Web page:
“It creates an incentive for people to take care of their trees,” said Azizi. “I had everything from a rich person to a homeless person selling products to (the food center). It’s really all about the quality of the food. Personally, I’m not trying to create more barriers. “
In 2020, the Waianae Food Hub sold nearly 30,000 pounds of dragon fruit, Azizi said. Half came from one farmer and the other half from about 50 farmers, he said.
This way, by joining a food center, even inexperienced farmers can get their crops on lunch dishes in the hospital or on Whole Foods shelves. And it helps the smallest growers compete on economies of scale by bypassing barriers from large retail customers who require large and consistent amounts of food.
“The food center is really there for farmers who have a one-stop shop to unload their entire crop and don’t have to go to multiple buyers and negotiate prices,” said Azizi. “Avoid having to connect every farmer and business to each other. If you turn to the grocery center instead, you will have access to 200 farmers to assist you with your purchases. “
A “silver lining” from COVID-19
Long before the term was coined, Maureen Datta started a food hub in 1990 to expand her herb and grower farm in South Kona.
The company was born out of a desire to meet the demands of restaurants looking to buy fresh, high quality ingredients made in Hawaii. She hired friends to grow different varieties of produce that she bundled with her own harvest to sell and distribute directly to chefs in high-end resorts.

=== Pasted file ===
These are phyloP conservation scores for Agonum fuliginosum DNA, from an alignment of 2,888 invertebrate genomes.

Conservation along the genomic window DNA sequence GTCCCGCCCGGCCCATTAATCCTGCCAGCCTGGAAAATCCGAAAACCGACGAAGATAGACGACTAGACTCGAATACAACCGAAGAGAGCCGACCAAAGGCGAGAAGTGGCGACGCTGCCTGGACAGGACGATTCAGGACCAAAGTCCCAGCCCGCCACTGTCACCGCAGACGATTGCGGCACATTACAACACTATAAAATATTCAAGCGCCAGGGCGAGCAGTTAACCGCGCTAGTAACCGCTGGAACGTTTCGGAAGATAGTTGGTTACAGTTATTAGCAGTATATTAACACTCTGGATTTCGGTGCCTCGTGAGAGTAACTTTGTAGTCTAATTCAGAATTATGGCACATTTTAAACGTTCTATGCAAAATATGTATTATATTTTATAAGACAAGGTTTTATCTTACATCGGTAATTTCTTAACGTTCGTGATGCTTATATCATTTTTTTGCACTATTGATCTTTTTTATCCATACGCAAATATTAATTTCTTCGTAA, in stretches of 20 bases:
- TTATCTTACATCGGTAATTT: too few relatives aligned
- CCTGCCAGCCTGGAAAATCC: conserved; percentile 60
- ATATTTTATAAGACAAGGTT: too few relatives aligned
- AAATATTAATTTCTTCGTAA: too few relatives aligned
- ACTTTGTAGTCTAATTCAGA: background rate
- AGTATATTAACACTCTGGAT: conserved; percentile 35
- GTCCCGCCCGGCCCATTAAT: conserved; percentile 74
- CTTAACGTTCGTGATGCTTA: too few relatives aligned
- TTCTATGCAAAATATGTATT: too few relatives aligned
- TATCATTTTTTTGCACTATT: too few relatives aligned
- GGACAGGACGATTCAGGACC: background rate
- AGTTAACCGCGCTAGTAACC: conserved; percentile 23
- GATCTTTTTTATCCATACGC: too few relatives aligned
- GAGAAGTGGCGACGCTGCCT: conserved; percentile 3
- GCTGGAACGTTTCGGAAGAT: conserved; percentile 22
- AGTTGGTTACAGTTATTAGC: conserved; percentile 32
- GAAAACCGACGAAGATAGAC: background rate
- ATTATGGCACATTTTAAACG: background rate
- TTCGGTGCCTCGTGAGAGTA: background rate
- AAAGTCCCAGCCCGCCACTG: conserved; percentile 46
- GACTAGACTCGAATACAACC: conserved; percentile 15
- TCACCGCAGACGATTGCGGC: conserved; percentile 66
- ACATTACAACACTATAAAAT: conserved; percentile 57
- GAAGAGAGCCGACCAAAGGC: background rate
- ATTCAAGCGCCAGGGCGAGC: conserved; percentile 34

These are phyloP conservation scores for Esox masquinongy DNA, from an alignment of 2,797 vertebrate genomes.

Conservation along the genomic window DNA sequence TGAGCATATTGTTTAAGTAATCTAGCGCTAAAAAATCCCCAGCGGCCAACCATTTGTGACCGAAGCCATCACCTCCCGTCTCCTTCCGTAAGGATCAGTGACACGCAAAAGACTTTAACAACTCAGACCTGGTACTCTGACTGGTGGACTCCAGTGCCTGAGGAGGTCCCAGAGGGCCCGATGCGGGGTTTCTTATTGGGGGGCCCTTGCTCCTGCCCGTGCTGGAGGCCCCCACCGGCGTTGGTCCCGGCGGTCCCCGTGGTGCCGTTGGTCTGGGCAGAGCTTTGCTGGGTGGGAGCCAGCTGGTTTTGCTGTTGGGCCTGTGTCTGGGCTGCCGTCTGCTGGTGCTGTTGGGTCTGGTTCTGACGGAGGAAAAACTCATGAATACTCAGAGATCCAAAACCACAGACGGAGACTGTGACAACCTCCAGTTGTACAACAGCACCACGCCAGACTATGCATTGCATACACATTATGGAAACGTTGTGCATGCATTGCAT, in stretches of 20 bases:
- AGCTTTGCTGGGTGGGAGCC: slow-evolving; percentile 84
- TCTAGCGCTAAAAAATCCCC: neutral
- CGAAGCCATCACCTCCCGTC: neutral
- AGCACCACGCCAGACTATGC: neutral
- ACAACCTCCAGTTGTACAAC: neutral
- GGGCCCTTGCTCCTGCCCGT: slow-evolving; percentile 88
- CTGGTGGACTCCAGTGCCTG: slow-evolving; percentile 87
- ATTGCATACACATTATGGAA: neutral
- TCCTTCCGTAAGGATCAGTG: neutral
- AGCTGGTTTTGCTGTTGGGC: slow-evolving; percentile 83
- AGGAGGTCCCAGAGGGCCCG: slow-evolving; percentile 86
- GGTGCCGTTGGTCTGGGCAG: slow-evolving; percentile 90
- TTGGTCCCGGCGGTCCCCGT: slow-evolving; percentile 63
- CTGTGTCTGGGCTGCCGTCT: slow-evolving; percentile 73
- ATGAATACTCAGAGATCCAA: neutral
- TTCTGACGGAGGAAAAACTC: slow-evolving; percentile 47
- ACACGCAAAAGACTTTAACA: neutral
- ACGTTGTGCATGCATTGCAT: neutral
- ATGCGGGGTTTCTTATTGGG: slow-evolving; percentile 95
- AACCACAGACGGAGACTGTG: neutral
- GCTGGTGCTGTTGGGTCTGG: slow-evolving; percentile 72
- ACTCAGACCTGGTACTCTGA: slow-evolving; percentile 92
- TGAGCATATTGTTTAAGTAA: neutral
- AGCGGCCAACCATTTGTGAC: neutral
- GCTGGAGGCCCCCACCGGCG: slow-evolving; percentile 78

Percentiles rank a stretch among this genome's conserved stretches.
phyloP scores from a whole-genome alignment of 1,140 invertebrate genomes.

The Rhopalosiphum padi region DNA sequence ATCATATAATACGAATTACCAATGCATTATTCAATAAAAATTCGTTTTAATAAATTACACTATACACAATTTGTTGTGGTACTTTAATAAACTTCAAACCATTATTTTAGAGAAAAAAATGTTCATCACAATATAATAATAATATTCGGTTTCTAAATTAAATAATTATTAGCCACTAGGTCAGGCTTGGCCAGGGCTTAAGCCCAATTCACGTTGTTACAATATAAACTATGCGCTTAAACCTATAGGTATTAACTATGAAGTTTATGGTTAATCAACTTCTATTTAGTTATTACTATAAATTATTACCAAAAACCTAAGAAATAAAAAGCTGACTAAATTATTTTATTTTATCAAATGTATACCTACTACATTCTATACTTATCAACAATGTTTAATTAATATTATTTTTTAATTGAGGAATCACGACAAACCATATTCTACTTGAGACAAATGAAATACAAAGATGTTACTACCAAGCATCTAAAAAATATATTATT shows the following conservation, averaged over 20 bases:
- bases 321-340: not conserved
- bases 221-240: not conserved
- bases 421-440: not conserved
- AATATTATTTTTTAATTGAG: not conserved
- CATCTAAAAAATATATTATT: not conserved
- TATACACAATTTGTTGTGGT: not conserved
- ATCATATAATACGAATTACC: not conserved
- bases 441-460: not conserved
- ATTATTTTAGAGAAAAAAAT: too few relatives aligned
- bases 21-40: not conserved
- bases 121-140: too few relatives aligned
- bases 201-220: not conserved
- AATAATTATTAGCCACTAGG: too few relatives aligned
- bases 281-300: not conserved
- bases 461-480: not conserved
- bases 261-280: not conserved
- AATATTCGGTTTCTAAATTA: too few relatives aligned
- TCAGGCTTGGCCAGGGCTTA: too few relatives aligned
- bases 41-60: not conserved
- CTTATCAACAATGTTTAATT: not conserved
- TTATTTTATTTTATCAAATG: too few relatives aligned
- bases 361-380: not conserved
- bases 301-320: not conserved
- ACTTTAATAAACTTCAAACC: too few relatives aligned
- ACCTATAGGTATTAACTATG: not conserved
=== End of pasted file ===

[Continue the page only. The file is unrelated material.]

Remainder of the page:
As the grocery hub added new buyers – grocers, schools, breweries, bakeries, a chocolate shop – it grew from a collaboration of three core farmers on the Big Island to more than 100 different farmers and gardeners across the state.
“Now when we say ‘Food Hub’ people know what we are talking about.” – Maureen Datta, Big Island farmer
The food center also includes a CSA program that regularly distributes bespoke boxes of local fruits and vegetables to local families – a service that has grown in importance during the pandemic when some people have felt safer to get groceries during a contactless delivery or service Pick up service than buying at a grocery store.
Over six weeks at the start of the COVID-19 pandemic, the customer base of the Food Hub’s CSA program grew from around 125 families to 475.
As the virus closed many farmers markets, restaurants, and hotels, more farmers joined the food center and increased supply to meet growing demand.
“I think it’s one of those silver linings from COVID that people have found there is a functioning local food system that is pleasant to work with, that is convenient, varied, and that is 100% fresh and local,” Datta said her family has been growing crops such as cinnamon, coffee, avocados and edible flowers on the 7 acre certified organic farm Adaptations since 1979.
“I don’t see any people back,” she said. “Every day we see new families signing up.”
Despite the failure of the food center legislation, Datta has helped to publicly demonstrate the resilience of the local agricultural sector.
“It has allowed us to get our message out and become more of a household word. So when we say ‘food hub’ people now know what we are talking about,” said Datta. “The state of Hawaii is a huge market that just sits there and buys processed goods from the mainland. It would be beneficial to our people if the state turned to the region to produce what we need – and food hubs are one example. ”